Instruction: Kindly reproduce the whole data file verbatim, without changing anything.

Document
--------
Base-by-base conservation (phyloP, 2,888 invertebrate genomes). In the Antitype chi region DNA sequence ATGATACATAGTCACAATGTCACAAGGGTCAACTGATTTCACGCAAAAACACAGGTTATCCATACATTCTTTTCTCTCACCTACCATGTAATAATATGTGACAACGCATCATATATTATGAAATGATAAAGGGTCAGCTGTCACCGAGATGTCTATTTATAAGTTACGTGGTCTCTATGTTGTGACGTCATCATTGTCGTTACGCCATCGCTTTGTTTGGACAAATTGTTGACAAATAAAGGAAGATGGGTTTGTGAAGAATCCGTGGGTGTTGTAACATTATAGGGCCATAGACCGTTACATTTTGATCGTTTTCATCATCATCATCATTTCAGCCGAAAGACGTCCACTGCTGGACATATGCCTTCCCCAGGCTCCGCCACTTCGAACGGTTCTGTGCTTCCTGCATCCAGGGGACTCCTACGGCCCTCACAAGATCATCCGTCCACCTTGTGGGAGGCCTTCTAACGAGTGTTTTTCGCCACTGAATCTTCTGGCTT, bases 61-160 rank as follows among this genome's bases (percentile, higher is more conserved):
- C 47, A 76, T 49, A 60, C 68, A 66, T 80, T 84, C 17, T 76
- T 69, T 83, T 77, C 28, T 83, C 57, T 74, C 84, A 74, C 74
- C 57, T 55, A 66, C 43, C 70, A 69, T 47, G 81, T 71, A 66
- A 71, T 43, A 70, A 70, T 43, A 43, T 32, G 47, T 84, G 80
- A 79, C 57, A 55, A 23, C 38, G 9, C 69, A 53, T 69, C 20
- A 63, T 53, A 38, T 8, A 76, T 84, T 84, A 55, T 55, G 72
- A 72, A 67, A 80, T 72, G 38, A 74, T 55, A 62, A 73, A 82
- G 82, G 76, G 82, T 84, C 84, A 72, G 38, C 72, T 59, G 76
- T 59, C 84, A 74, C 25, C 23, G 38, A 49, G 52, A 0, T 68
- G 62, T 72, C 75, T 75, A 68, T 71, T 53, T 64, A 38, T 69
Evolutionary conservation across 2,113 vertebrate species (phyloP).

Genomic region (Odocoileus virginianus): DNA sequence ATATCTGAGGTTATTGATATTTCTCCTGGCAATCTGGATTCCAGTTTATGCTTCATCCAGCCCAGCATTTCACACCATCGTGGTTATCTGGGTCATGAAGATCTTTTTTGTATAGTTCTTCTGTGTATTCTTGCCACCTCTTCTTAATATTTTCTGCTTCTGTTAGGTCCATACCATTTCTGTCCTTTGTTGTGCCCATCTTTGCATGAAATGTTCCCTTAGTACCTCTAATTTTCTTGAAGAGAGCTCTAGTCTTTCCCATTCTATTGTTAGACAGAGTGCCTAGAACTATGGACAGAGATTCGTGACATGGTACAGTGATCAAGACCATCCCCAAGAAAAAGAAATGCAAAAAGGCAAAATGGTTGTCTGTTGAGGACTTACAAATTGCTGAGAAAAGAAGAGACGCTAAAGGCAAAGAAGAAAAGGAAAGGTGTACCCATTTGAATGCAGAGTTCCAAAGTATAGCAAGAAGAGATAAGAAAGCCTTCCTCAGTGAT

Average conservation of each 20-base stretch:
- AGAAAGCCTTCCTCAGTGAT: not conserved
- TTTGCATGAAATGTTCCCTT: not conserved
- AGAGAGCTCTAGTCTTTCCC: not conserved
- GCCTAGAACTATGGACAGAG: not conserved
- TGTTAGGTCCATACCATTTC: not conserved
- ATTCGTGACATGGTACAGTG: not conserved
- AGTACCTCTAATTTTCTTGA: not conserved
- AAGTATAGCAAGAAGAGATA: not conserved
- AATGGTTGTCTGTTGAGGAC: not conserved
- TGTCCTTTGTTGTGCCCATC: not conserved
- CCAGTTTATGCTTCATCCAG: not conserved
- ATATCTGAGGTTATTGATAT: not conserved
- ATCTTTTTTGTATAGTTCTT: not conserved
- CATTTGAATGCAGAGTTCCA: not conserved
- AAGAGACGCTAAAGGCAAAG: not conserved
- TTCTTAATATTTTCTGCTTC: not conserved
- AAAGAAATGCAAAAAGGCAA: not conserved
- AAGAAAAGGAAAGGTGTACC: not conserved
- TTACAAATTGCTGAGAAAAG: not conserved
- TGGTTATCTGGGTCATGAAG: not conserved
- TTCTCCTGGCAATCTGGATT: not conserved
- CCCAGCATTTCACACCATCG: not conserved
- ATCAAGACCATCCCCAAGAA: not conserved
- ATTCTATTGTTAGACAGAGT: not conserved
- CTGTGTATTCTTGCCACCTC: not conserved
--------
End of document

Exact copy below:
Base-by-base conservation (phyloP, 2,888 invertebrate genomes). In the Antitype chi region DNA sequence ATGATACATAGTCACAATGTCACAAGGGTCAACTGATTTCACGCAAAAACACAGGTTATCCATACATTCTTTTCTCTCACCTACCATGTAATAATATGTGACAACGCATCATATATTATGAAATGATAAAGGGTCAGCTGTCACCGAGATGTCTATTTATAAGTTACGTGGTCTCTATGTTGTGACGTCATCATTGTCGTTACGCCATCGCTTTGTTTGGACAAATTGTTGACAAATAAAGGAAGATGGGTTTGTGAAGAATCCGTGGGTGTTGTAACATTATAGGGCCATAGACCGTTACATTTTGATCGTTTTCATCATCATCATCATTTCAGCCGAAAGACGTCCACTGCTGGACATATGCCTTCCCCAGGCTCCGCCACTTCGAACGGTTCTGTGCTTCCTGCATCCAGGGGACTCCTACGGCCCTCACAAGATCATCCGTCCACCTTGTGGGAGGCCTTCTAACGAGTGTTTTTCGCCACTGAATCTTCTGGCTT, bases 61-160 rank as follows among this genome's bases (percentile, higher is more conserved):
- C 47, A 76, T 49, A 60, C 68, A 66, T 80, T 84, C 17, T 76
- T 69, T 83, T 77, C 28, T 83, C 57, T 74, C 84, A 74, C 74
- C 57, T 55, A 66, C 43, C 70, A 69, T 47, G 81, T 71, A 66
- A 71, T 43, A 70, A 70, T 43, A 43, T 32, G 47, T 84, G 80
- A 79, C 57, A 55, A 23, C 38, G 9, C 69, A 53, T 69, C 20
- A 63, T 53, A 38, T 8, A 76, T 84, T 84, A 55, T 55, G 72
- A 72, A 67, A 80, T 72, G 38, A 74, T 55, A 62, A 73, A 82
- G 82, G 76, G 82, T 84, C 84, A 72, G 38, C 72, T 59, G 76
- T 59, C 84, A 74, C 25, C 23, G 38, A 49, G 52, A 0, T 68
- G 62, T 72, C 75, T 75, A 68, T 71, T 53, T 64, A 38, T 69
Evolutionary conservation across 2,113 vertebrate species (phyloP).

Genomic region (Odocoileus virginianus): DNA sequence ATATCTGAGGTTATTGATATTTCTCCTGGCAATCTGGATTCCAGTTTATGCTTCATCCAGCCCAGCATTTCACACCATCGTGGTTATCTGGGTCATGAAGATCTTTTTTGTATAGTTCTTCTGTGTATTCTTGCCACCTCTTCTTAATATTTTCTGCTTCTGTTAGGTCCATACCATTTCTGTCCTTTGTTGTGCCCATCTTTGCATGAAATGTTCCCTTAGTACCTCTAATTTTCTTGAAGAGAGCTCTAGTCTTTCCCATTCTATTGTTAGACAGAGTGCCTAGAACTATGGACAGAGATTCGTGACATGGTACAGTGATCAAGACCATCCCCAAGAAAAAGAAATGCAAAAAGGCAAAATGGTTGTCTGTTGAGGACTTACAAATTGCTGAGAAAAGAAGAGACGCTAAAGGCAAAGAAGAAAAGGAAAGGTGTACCCATTTGAATGCAGAGTTCCAAAGTATAGCAAGAAGAGATAAGAAAGCCTTCCTCAGTGAT

Average conservation of each 20-base stretch:
- AGAAAGCCTTCCTCAGTGAT: not conserved
- TTTGCATGAAATGTTCCCTT: not conserved
- AGAGAGCTCTAGTCTTTCCC: not conserved
- GCCTAGAACTATGGACAGAG: not conserved
- TGTTAGGTCCATACCATTTC: not conserved
- ATTCGTGACATGGTACAGTG: not conserved
- AGTACCTCTAATTTTCTTGA: not conserved
- AAGTATAGCAAGAAGAGATA: not conserved
- AATGGTTGTCTGTTGAGGAC: not conserved
- TGTCCTTTGTTGTGCCCATC: not conserved
- CCAGTTTATGCTTCATCCAG: not conserved
- ATATCTGAGGTTATTGATAT: not conserved
- ATCTTTTTTGTATAGTTCTT: not conserved
- CATTTGAATGCAGAGTTCCA: not conserved
- AAGAGACGCTAAAGGCAAAG: not conserved
- TTCTTAATATTTTCTGCTTC: not conserved
- AAAGAAATGCAAAAAGGCAA: not conserved
- AAGAAAAGGAAAGGTGTACC: not conserved
- TTACAAATTGCTGAGAAAAG: not conserved
- TGGTTATCTGGGTCATGAAG: not conserved
- TTCTCCTGGCAATCTGGATT: not conserved
- CCCAGCATTTCACACCATCG: not conserved
- ATCAAGACCATCCCCAAGAA: not conserved
- ATTCTATTGTTAGACAGAGT: not conserved
- CTGTGTATTCTTGCCACCTC: not conserved